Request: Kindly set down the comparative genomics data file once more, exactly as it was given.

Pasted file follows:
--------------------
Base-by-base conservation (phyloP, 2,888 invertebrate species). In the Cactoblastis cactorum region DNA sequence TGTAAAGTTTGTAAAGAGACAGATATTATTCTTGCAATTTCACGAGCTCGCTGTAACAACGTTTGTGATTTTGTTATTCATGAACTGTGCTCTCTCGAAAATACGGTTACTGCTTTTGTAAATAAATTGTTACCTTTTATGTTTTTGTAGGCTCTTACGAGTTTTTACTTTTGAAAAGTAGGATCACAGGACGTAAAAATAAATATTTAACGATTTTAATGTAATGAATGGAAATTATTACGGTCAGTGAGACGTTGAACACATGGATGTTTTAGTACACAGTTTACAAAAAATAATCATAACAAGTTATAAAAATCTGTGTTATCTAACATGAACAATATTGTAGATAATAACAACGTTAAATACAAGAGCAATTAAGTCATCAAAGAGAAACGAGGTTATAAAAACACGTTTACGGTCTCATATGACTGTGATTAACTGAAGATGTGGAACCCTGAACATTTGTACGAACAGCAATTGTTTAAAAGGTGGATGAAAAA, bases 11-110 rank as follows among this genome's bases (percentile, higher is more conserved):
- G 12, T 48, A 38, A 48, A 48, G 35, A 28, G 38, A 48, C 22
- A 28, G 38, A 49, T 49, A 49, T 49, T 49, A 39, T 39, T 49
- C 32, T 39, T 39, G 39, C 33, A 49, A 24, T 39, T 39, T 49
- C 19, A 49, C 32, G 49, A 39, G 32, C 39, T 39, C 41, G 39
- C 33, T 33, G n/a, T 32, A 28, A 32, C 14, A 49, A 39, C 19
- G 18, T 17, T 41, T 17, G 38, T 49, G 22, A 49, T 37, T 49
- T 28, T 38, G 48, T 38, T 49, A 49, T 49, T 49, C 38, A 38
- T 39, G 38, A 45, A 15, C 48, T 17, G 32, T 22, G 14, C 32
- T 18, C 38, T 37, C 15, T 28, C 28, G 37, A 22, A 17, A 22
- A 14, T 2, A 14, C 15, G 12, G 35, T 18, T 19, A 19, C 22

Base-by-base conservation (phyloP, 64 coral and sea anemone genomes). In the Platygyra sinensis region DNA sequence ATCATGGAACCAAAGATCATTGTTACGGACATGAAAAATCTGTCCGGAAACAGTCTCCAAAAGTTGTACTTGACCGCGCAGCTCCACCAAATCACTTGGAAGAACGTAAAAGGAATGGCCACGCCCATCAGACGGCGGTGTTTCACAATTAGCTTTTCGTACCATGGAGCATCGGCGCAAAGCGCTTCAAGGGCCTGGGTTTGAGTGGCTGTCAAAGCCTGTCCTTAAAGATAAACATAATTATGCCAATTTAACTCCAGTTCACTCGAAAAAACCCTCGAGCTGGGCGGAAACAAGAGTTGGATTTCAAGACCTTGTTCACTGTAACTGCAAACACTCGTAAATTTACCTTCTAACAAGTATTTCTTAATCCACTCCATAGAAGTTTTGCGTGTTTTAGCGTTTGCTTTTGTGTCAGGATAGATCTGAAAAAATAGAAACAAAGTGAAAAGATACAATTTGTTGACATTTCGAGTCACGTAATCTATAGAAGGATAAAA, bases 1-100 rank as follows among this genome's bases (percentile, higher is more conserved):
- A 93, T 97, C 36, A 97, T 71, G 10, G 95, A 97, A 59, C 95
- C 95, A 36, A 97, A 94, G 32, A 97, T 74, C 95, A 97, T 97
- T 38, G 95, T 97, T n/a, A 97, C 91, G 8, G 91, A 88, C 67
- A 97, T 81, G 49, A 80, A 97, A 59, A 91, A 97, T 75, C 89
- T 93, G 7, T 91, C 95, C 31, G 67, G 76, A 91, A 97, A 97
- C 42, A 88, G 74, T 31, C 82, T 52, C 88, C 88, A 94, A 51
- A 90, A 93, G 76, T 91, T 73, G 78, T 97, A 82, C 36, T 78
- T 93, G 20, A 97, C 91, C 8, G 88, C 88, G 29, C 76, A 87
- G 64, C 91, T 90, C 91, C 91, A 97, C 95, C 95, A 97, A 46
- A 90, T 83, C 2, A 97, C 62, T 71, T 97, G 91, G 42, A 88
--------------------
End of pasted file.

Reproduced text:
Base-by-base conservation (phyloP, 2,888 invertebrate species). In the Cactoblastis cactorum region DNA sequence TGTAAAGTTTGTAAAGAGACAGATATTATTCTTGCAATTTCACGAGCTCGCTGTAACAACGTTTGTGATTTTGTTATTCATGAACTGTGCTCTCTCGAAAATACGGTTACTGCTTTTGTAAATAAATTGTTACCTTTTATGTTTTTGTAGGCTCTTACGAGTTTTTACTTTTGAAAAGTAGGATCACAGGACGTAAAAATAAATATTTAACGATTTTAATGTAATGAATGGAAATTATTACGGTCAGTGAGACGTTGAACACATGGATGTTTTAGTACACAGTTTACAAAAAATAATCATAACAAGTTATAAAAATCTGTGTTATCTAACATGAACAATATTGTAGATAATAACAACGTTAAATACAAGAGCAATTAAGTCATCAAAGAGAAACGAGGTTATAAAAACACGTTTACGGTCTCATATGACTGTGATTAACTGAAGATGTGGAACCCTGAACATTTGTACGAACAGCAATTGTTTAAAAGGTGGATGAAAAA, bases 11-110 rank as follows among this genome's bases (percentile, higher is more conserved):
- G 12, T 48, A 38, A 48, A 48, G 35, A 28, G 38, A 48, C 22
- A 28, G 38, A 49, T 49, A 49, T 49, T 49, A 39, T 39, T 49
- C 32, T 39, T 39, G 39, C 33, A 49, A 24, T 39, T 39, T 49
- C 19, A 49, C 32, G 49, A 39, G 32, C 39, T 39, C 41, G 39
- C 33, T 33, G n/a, T 32, A 28, A 32, C 14, A 49, A 39, C 19
- G 18, T 17, T 41, T 17, G 38, T 49, G 22, A 49, T 37, T 49
- T 28, T 38, G 48, T 38, T 49, A 49, T 49, T 49, C 38, A 38
- T 39, G 38, A 45, A 15, C 48, T 17, G 32, T 22, G 14, C 32
- T 18, C 38, T 37, C 15, T 28, C 28, G 37, A 22, A 17, A 22
- A 14, T 2, A 14, C 15, G 12, G 35, T 18, T 19, A 19, C 22

Base-by-base conservation (phyloP, 64 coral and sea anemone genomes). In the Platygyra sinensis region DNA sequence ATCATGGAACCAAAGATCATTGTTACGGACATGAAAAATCTGTCCGGAAACAGTCTCCAAAAGTTGTACTTGACCGCGCAGCTCCACCAAATCACTTGGAAGAACGTAAAAGGAATGGCCACGCCCATCAGACGGCGGTGTTTCACAATTAGCTTTTCGTACCATGGAGCATCGGCGCAAAGCGCTTCAAGGGCCTGGGTTTGAGTGGCTGTCAAAGCCTGTCCTTAAAGATAAACATAATTATGCCAATTTAACTCCAGTTCACTCGAAAAAACCCTCGAGCTGGGCGGAAACAAGAGTTGGATTTCAAGACCTTGTTCACTGTAACTGCAAACACTCGTAAATTTACCTTCTAACAAGTATTTCTTAATCCACTCCATAGAAGTTTTGCGTGTTTTAGCGTTTGCTTTTGTGTCAGGATAGATCTGAAAAAATAGAAACAAAGTGAAAAGATACAATTTGTTGACATTTCGAGTCACGTAATCTATAGAAGGATAAAA, bases 1-100 rank as follows among this genome's bases (percentile, higher is more conserved):
- A 93, T 97, C 36, A 97, T 71, G 10, G 95, A 97, A 59, C 95
- C 95, A 36, A 97, A 94, G 32, A 97, T 74, C 95, A 97, T 97
- T 38, G 95, T 97, T n/a, A 97, C 91, G 8, G 91, A 88, C 67
- A 97, T 81, G 49, A 80, A 97, A 59, A 91, A 97, T 75, C 89
- T 93, G 7, T 91, C 95, C 31, G 67, G 76, A 91, A 97, A 97
- C 42, A 88, G 74, T 31, C 82, T 52, C 88, C 88, A 94, A 51
- A 90, A 93, G 76, T 91, T 73, G 78, T 97, A 82, C 36, T 78
- T 93, G 20, A 97, C 91, C 8, G 88, C 88, G 29, C 76, A 87
- G 64, C 91, T 90, C 91, C 91, A 97, C 95, C 95, A 97, A 46
- A 90, T 83, C 2, A 97, C 62, T 71, T 97, G 91, G 42, A 88